On one of Pearl Jam’s best songs, “Elderly Woman Behind the Counter in a Small Town,” Eddie Vedder sings one of his most touching lines: “Memories, like fingerprints, are slowly raising.” Few things lift up the human spirit like cherished memories, and while some slowly reveal themselves, others are emblazoned in our minds, nearly every detail as crystalline as the day it happened.
For me, one such memory that has lately grown in its poignancy as my daughter, Milla, has slowly discovered the joy of Metallica, was the day that band’s seminal “Black Album” was released.
For the life of me, I cannot recall the release of any other album of music as vividly as I can that one. I know beyond a shadow of a doubt that as soon as their albums were available to the public, I procured copies of every Kings of Leon record since “Aha Shake Heartbreak,” every new Queens of the Stone Age record since “Songs for the Deaf,” but I absolutely cannot tell you the dates those records were released or offer any significant memories about the day I first heard them.
But the events of Aug. 12, 1991 are firmly embedded in my psyche. They are also behind the memory that floods my mind when I start thinking about my father.
I only got to spend 28 years with David McEwen before we lost him to cancer nine years ago, and I can still vividly hear his laugh and his confident voice extolling the virtue of life’s more important things like fine cheese, campy science fiction movies and the joys of spending an afternoon on the golf course.
In fact, most memories I have of dad feature him smiling or laughing, which is basically how he spent most of his life.
Few things got him doing either more quickly or wholeheartedly than spending time with people, especially young people. Most of my friends’ dads were either scolding us or avoiding us, but my dad was usually hanging out, talking to us and learning about what we thought was important.
And what was most important to me and a great majority of my friends was music — more specifically, heavy metal music.
Now, most parents I know would have a touch of fear and trepidation thinking about their adolescent son spending hours on end holed up in his room listening to what many considered “devil music.” But not Dave. He just sat back with a smile and enjoyed the show.
By the time I finished eighth grade, with visions of high school cheerleaders dancing in my head, my bedroom had become a shrine to the music I loved and metal posters and magazine clippings covered every inch of my four walls.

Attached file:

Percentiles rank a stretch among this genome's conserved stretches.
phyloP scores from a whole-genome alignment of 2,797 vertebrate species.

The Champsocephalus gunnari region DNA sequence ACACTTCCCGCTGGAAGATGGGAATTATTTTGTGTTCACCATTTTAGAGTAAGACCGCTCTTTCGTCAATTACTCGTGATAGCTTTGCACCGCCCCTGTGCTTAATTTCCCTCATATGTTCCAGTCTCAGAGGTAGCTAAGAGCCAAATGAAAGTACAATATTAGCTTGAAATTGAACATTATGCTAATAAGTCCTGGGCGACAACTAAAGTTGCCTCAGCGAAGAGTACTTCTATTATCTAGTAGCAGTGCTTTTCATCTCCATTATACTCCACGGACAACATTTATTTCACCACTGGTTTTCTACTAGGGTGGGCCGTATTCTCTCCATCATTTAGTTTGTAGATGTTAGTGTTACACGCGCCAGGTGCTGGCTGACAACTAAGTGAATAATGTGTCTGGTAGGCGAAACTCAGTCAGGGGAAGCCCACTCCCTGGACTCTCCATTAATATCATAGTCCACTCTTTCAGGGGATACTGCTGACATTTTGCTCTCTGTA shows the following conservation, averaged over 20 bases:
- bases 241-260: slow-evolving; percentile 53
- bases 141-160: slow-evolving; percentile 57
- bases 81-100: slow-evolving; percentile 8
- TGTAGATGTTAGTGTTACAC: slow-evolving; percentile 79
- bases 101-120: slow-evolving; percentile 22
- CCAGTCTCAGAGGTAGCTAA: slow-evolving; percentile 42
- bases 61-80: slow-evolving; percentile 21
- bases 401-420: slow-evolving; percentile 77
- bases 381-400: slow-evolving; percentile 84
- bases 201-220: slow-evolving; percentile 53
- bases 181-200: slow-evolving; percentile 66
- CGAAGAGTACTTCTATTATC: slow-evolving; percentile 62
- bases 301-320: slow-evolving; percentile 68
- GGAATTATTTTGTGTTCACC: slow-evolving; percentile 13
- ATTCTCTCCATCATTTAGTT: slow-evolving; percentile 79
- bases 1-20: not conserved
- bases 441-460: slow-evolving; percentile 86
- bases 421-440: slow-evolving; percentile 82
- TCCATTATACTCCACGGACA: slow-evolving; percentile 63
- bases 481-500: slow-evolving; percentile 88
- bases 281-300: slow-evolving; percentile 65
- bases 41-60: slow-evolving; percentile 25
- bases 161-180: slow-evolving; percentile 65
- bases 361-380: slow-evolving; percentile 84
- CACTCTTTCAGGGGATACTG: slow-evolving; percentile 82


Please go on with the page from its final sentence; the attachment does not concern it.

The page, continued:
Naturally, among the Iron Maidens, Panteras, Slayers, Megadeths and Judas Priests, one band reigned supreme. In addition to getting top playing time on my stereo, that band got its very own Metal-i-wall.
To a 14-year-old Brad McEwen, nothing was as cool and as important as Metallica. Listening to and reading about James, Lars, Kirk, Jason and Cliff was more important than any other endeavor in my young life.
While dad might have had slight concern over that, I didn’t know. He never protested (except for the occasional spurns about volume levels), and he never judged. He simply paid attention to what I liked and didn’t concern himself with trying to impose his tastes or bashing mine.
Never was that more apparent than that humid August day with the start of my high school adventure looming on the horizon.
I remember it clearly.
My parents had enrolled me in a week-long study class to help prepare me for the rigors of high school academia, so I was in a generally crummy mood when my dad picked me up after the first day of class.
My mood of disenchantment probably explains why I didn’t realize what was going on until he and I were strolling through the Albany Mall parking lot on our way to Turtles music store.
Given the time of day, it was fairly quiet in the store, and just above the gentle hum of the latest pop hit playing on the speakers, I heard my dad address a sales clerk. Much to my surprise what I heard was, “We need a copy of the new Metallica record, please.”
I was stunned! It hadn’t even registered that this was the day the new album was coming out, but somehow my dad knew and here we were buying it!
I could barely contain my excitement as we drove to the house with that black treasure in tow. In those days, CDs came in long boxes, and if you had a CD player in your car you were likely a steel magnate or a Middle Eastern sheik.
I don’t remember arriving at the house or sprinting to my bedroom as I tore the cardboard box open, but I do remember quite vividly my dad following behind me and, inexplicably, a little after 10 in the morning on a workday, he didn’t grab something from his bedroom or the den and head back to the office.
No, instead he walked into my room, kicked off his dress shoes, hopped up on the bed and said, “Let’s give this thing a listen.”
As I said, I have myriad memories of my dad; we spent countless hours together, talking, joking, playing. In many ways, he was as much my older friend or my big brother as he was my dad. There was nothing I couldn’t discuss with him and nothing he wouldn’t try to do for me if I deserved it.
But the memory I cherish most is the two of us sitting there on my bed one bright summer day, my dad wearing a smile of pure, unadulterated joy as “Enter Sandman” blasted in the background.
As a son, I didn’t fully understand that smile back then. But today, a father now myself, watching my daughter bounce around her room listening to her favorite band, the White Stripes, I understand it completely.
Email Brad McEwen at firstname.lastname@example.org.